Previously published on CommuterLit.com
I tug my grandfather’s sleeve and we leave the bowling and walk along the sands towards the swing boats and the merry‑go‑rounds. He stops, holds me with one hand, and points with the other to a space beside the sea‑wall.
“That’s where the quacks used to put up their stands when they came to town.
“What’s a quack, grandpa?”
“Well, a quack’s a salesman who sells patent medicine. Watch now,” my grandfather stands in front of me. “I’m a miner, see, and I can hardly talk,” his voice changes as he speaks and the words limp out all hoarse and scratchy.
“Now I’m the quack,” he takes three steps to one side and his words emerge strong and healthy. “Good sir, I see you are in need of my aid,” my grandfather draws an imaginary bottle from his coat and holds it high for all to see. “Pretend you’re the crowd,” he whispers to me, “you have to hiss and boo.”
“Hiss and boo. Boo.”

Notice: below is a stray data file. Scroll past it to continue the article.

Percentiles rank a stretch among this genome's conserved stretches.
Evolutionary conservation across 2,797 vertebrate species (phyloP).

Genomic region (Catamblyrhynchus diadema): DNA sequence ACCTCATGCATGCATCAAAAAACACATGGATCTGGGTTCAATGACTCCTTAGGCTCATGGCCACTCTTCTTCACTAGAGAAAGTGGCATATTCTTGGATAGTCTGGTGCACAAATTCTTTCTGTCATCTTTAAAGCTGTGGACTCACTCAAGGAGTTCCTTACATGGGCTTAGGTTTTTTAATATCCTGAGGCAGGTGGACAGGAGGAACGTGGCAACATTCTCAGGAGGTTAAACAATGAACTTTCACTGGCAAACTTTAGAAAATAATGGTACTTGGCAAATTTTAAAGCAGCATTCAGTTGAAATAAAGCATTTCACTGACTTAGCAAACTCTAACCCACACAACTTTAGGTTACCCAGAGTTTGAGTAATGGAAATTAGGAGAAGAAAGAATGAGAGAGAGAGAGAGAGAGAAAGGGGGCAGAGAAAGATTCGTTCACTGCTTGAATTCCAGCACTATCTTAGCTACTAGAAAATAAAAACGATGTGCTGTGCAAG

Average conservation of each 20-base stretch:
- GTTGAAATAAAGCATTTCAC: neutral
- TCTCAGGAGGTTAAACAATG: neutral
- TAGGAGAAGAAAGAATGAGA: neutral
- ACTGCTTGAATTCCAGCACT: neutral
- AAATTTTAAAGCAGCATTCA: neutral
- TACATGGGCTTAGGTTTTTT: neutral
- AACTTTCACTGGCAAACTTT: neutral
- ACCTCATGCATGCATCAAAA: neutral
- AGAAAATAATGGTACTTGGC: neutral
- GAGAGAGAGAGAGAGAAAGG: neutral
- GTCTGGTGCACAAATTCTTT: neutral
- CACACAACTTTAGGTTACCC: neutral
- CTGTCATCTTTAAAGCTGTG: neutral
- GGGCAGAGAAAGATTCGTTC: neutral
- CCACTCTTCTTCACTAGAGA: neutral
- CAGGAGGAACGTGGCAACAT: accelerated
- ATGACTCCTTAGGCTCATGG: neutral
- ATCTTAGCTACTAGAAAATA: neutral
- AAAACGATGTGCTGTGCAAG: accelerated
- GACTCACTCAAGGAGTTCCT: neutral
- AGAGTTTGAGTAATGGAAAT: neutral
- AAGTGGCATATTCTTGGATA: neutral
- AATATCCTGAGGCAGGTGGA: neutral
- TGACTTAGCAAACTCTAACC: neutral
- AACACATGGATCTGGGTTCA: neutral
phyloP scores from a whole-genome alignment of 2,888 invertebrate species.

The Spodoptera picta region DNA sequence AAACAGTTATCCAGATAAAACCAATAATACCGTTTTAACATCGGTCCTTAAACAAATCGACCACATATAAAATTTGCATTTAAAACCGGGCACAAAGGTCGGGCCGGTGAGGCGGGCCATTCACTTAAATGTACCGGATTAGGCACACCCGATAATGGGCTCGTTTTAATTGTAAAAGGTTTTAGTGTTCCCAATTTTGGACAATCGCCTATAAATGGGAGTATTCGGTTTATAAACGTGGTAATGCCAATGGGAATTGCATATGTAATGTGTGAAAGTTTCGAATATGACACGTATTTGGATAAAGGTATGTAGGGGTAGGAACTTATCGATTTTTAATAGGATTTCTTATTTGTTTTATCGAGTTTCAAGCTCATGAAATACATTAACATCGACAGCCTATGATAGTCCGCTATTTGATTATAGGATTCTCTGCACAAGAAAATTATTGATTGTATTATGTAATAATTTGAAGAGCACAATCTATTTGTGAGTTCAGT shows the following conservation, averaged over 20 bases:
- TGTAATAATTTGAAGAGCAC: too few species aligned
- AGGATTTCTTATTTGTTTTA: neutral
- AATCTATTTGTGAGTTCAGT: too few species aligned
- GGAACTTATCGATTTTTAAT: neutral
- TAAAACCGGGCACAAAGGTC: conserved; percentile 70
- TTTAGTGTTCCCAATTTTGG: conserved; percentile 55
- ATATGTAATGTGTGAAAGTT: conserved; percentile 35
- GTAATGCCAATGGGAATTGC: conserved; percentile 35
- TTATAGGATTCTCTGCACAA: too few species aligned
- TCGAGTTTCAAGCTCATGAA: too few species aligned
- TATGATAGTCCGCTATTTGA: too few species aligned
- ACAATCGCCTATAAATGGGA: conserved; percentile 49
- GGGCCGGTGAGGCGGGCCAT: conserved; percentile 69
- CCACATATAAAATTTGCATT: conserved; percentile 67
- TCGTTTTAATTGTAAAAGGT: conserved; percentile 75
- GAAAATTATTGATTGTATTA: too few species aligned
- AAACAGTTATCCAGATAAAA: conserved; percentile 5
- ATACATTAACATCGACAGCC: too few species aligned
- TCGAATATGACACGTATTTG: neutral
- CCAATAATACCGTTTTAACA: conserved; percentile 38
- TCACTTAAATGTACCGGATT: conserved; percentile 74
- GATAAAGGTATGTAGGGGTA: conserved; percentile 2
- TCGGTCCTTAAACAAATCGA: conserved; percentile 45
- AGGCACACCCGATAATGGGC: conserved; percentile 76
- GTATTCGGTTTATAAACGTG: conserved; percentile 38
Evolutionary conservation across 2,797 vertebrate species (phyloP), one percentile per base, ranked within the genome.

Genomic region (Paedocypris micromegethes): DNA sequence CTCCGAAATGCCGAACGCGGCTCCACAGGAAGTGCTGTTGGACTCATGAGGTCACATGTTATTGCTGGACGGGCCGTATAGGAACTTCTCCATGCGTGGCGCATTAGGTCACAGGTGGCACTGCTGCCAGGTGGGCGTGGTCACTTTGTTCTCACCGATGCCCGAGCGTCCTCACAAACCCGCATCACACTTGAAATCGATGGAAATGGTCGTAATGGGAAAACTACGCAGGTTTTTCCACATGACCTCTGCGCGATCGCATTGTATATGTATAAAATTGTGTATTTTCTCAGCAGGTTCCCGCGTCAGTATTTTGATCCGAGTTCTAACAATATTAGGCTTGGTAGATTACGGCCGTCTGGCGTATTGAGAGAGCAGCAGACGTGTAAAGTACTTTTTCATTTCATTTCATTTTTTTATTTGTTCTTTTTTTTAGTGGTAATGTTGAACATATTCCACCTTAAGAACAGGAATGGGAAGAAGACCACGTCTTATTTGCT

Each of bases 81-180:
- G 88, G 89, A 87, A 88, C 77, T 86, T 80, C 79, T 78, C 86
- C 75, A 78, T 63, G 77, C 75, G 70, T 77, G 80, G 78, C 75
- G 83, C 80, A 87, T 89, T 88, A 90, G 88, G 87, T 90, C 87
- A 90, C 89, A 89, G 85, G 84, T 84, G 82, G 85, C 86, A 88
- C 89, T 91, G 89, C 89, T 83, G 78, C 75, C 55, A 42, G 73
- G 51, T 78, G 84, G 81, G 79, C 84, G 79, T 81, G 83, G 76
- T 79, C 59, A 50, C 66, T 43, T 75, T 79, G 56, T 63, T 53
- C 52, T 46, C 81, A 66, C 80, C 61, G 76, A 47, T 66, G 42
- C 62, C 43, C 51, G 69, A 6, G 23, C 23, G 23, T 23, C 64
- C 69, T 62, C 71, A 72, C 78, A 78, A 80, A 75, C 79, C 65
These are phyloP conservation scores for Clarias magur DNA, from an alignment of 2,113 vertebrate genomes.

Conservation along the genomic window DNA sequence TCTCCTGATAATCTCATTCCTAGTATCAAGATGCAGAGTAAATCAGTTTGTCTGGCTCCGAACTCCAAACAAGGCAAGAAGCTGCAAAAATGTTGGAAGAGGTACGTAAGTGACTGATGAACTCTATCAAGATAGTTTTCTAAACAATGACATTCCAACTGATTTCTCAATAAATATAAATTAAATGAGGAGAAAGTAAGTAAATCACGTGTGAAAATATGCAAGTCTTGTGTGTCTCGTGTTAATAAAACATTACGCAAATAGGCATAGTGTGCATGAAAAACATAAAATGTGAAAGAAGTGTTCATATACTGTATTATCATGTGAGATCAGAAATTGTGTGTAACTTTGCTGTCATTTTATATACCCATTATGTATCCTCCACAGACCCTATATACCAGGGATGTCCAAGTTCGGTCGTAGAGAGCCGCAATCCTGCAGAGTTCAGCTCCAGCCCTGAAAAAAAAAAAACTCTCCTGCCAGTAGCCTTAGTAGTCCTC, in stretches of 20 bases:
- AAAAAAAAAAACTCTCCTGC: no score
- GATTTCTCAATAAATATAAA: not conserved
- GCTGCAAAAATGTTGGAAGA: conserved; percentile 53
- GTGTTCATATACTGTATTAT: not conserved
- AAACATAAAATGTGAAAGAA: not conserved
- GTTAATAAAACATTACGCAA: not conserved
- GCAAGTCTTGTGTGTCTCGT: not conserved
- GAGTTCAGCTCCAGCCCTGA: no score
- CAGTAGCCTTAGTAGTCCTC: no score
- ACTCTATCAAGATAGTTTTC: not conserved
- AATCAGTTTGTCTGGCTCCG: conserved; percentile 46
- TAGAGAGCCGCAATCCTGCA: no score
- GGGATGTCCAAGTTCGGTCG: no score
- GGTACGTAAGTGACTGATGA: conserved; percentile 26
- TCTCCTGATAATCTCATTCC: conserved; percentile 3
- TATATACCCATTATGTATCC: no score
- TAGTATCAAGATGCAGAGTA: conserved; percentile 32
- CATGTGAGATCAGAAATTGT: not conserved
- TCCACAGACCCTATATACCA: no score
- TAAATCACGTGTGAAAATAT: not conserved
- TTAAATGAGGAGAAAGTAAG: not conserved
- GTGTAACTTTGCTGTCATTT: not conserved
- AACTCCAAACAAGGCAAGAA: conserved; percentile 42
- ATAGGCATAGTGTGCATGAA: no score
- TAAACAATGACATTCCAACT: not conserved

“That’s right,” my grandfather smiles, then he speaks again. “Now, sir: just take a sip of this patent medicine and your voice will be restored,” he hands the bottle into space, strides across the gap, and the miner holds out a weak and palsied hand to receive the offering.
“Thank you,” the miner croaks, “will this help?”
“One sip, good sir, and all will be well.”
“Hiss,” I shout, “Boo.”
The miner puts the bottle to his lips, closes his eyes, drinks, and his glorious voice pounds out a hymn: “Changed from glory into glory / till in heaven we take our place.”
“Hiss,” I go and “boo.”
“No, no,” says my grandfather, “this is where you cheer.”
My grandfather becomes the quack again: “This marvelous potion is yours for a silver three penny piece.” He bows, nods to the crowd, hands over imaginary bottles, and places coins in his invisible pocket while I clap and cheer.
“This performance,” my grandfather tells me, “never failed to sell a great number of bottles.”